The key differentiator that sets successful businesses apart from mediocre ones in any industry is that successful businesses employ strategic planning every step of the way. Successful businesses realize that it’s never good enough to accomplish just one goal and then stop improving. Their leaders understand that the moment they stop growing and innovating is the moment that their business become stagnant and irrelevant—especially in logistics and supply chain optimization.
In fact, excellent leaders are constantly considering the strategy and planning required to keep their businesses profitable and relevant in the market.
As a leader, there are many ways you can continue to grow your organization and challenge your team. But first you must understand where the gaps and pitfalls are in your business. For example, today’s supply chains are complex in their design and widespread in their mission. When was the last time you assessed the performance of your supply chain? Here at LogisitPoint, our entire strategy for helping you optimize your supply chain begins with assessment and audits. Taking the time to conduct a full audit or assessment can help you identify opportunities to streamline, collaborate, standardize, and improve—opportunities that you might otherwise miss out on.
From there, you can cast vision, take into account what must be improved, and set goals for cost reduction, greater efficiency, team collaboration, and more.
The next part of strategic planning is determining the concrete steps for how you and your team will get to those goals and put your vision into play.
Here’s the deal: The best leaders not only cast vision, but they associate goals with that vision and prepare a plan to accomplish those goals. Without a clear path of action for achieving your vision and goals, your goals are nothing but nice, flowery language on paper that will never be realized.
So what makes a good goal?
Good goals stand out from bad goals by being measurable, challenging, and achievable. Your goals should stand apart from day-to-day tactical work by being aspirations, but it’s not helpful for you to challenge your team to achieve a goal in a year that realistically needs five years to achieve maximum impact.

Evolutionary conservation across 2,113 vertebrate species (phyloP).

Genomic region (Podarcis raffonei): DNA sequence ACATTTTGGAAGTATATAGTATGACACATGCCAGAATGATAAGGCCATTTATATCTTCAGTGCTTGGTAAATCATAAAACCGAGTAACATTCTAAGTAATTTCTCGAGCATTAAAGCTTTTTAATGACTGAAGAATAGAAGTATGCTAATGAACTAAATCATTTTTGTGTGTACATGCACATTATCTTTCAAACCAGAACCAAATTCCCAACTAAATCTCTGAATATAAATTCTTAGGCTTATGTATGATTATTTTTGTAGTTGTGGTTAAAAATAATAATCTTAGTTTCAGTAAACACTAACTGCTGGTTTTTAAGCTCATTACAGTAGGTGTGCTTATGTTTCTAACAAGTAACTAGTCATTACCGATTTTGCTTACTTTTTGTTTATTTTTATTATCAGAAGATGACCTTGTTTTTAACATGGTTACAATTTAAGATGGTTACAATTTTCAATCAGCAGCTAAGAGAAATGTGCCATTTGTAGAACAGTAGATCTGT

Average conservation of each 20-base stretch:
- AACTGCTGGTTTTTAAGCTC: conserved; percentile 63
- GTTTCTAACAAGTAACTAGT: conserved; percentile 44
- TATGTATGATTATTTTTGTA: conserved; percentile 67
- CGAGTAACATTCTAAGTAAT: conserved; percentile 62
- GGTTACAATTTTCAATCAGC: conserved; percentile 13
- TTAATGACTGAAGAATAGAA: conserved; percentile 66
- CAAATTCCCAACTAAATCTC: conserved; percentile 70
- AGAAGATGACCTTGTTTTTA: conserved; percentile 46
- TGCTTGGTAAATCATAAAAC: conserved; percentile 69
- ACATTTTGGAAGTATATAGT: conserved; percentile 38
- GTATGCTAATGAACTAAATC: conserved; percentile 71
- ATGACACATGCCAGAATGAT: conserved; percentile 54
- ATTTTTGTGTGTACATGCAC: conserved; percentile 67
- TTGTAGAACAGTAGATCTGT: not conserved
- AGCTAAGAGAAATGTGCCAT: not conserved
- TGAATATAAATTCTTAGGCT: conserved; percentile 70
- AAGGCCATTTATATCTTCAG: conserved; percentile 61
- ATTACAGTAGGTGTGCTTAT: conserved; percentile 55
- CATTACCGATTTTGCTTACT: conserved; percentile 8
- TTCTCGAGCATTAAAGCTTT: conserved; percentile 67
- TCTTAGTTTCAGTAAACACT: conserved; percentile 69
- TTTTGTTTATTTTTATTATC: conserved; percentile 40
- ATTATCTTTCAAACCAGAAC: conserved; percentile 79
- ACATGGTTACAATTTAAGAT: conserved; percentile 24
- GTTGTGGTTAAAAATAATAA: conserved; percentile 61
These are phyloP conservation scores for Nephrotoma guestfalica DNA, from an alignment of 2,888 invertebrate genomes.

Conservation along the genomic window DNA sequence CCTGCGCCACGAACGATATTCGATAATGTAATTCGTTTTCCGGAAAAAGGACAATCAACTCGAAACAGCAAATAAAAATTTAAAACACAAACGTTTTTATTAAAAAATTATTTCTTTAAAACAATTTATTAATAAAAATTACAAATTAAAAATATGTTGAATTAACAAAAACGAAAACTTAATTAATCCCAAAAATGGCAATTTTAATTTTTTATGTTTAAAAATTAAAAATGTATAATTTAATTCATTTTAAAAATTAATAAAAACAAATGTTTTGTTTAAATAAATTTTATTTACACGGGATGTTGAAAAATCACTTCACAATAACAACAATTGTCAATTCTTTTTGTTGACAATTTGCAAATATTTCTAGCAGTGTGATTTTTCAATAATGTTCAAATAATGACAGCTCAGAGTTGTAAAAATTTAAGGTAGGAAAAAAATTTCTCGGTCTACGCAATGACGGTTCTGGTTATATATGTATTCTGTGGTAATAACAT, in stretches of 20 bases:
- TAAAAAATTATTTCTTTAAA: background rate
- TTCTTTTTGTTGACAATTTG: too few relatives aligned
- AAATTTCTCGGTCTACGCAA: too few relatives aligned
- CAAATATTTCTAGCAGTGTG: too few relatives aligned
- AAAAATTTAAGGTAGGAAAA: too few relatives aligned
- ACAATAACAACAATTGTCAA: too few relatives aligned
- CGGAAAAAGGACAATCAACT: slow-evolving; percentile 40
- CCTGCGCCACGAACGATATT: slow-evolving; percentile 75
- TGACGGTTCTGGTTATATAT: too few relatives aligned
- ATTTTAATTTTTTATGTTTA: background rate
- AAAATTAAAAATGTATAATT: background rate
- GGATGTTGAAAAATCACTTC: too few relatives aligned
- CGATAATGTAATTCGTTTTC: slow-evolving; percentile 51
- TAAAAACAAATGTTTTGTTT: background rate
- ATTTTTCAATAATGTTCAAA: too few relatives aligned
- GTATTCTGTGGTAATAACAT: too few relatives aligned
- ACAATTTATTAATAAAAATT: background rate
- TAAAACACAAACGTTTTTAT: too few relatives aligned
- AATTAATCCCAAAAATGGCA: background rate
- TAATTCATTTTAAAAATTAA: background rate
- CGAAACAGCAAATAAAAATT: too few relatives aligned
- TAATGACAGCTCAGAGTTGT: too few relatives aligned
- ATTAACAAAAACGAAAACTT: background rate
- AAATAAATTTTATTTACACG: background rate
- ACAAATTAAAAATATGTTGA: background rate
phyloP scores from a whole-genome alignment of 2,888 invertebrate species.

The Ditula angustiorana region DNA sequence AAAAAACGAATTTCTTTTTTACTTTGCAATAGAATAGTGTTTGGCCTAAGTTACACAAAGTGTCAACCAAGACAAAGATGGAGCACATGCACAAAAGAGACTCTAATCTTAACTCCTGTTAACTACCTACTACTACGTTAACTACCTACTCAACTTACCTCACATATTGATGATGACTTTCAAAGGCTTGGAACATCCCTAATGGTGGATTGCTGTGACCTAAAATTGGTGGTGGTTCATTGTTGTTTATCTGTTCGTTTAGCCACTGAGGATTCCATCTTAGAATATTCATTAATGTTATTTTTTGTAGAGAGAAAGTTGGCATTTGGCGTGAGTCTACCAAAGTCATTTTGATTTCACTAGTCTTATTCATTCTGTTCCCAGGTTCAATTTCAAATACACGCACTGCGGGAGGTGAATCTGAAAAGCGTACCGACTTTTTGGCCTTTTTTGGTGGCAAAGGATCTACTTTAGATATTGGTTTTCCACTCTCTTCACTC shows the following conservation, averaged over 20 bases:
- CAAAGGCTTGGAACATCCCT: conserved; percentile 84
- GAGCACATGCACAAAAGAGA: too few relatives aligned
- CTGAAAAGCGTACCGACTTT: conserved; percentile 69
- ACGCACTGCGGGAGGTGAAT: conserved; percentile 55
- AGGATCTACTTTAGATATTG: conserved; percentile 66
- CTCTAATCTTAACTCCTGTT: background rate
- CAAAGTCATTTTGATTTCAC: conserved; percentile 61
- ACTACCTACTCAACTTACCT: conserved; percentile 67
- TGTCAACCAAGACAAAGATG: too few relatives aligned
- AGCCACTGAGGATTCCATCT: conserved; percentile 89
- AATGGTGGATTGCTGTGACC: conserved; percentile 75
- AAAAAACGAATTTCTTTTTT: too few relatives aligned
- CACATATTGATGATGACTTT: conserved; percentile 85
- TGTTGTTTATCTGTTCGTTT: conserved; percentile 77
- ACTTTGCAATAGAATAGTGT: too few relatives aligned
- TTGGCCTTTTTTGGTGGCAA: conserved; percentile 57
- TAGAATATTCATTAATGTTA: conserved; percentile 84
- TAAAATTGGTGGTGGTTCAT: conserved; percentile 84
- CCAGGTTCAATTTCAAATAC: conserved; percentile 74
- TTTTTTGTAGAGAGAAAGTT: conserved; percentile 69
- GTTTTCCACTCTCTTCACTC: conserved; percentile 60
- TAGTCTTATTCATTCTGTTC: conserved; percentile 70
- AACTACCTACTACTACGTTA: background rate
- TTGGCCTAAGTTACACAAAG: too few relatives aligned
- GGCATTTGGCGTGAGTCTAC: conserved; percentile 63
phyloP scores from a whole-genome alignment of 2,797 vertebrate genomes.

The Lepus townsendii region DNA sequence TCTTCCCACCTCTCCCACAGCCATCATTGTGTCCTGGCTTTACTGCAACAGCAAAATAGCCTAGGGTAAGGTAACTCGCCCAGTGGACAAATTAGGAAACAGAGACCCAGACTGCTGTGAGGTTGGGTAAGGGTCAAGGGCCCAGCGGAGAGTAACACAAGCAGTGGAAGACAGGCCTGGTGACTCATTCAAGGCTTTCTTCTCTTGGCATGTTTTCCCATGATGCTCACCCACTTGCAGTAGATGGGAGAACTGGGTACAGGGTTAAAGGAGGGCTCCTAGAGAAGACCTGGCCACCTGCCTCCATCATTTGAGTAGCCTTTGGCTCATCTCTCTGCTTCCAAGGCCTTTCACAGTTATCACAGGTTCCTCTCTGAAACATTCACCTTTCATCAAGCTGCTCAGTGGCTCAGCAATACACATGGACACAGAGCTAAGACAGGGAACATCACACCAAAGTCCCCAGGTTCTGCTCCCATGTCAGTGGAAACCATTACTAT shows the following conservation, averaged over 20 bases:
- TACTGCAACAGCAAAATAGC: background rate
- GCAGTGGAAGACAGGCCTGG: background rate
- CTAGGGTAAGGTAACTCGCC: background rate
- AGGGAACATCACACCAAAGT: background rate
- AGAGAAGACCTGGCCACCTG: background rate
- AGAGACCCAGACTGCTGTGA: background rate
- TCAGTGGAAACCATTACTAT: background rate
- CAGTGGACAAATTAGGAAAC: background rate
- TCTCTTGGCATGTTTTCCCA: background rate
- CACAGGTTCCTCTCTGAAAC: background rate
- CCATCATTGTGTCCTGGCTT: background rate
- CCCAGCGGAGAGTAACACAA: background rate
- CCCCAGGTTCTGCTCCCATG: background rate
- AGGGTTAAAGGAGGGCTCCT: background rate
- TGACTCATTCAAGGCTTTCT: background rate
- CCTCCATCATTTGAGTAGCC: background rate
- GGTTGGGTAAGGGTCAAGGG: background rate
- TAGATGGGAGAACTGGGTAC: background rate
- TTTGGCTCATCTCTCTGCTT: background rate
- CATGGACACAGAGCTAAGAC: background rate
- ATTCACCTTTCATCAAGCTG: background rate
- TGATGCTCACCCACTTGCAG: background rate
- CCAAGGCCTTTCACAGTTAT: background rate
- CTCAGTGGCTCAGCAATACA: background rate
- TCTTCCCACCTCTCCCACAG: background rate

As you begin to think about building goals for your organization, start by outlining all the different aspects of your logistics and supply chain departments. It’s important to keep in mind that every member on your team should be able to point to a specific goal or set of goals as their objectives so keep that in mind during the planning phase of goal-building. If you only focus on growing your sales department but ignore your logistics team, that’s not helpful; sales might improve, but logistics might not be able to keep up with the new demand. Make sure every employee understands their goals and what their challenge is.
Now that you have your goals, you need a plan to put those into play at the workplace. Starting out, it’s important to consider two different types of plans; the five year plan and the one year plan.
Five-Year Plan: The five-year plan should focus on growth and improvement. This is the plan that sets the big-picture vision for what the next five years will look like and the growth and improvement levels that are expected at the end of five years.
One-Year Plan: Concrete actions and goals. The one-year plan should be a granular, step-by-step plan—the kind of plan that provides insight for every employee, giving them exactly what they need to accomplish the challenge you’ve set before them. Your one-year plan should be evaluated at the end of each fiscal year and adjusted for the next year to make sure that the overall five-year growth and improvement goal is still on track to be fulfilled.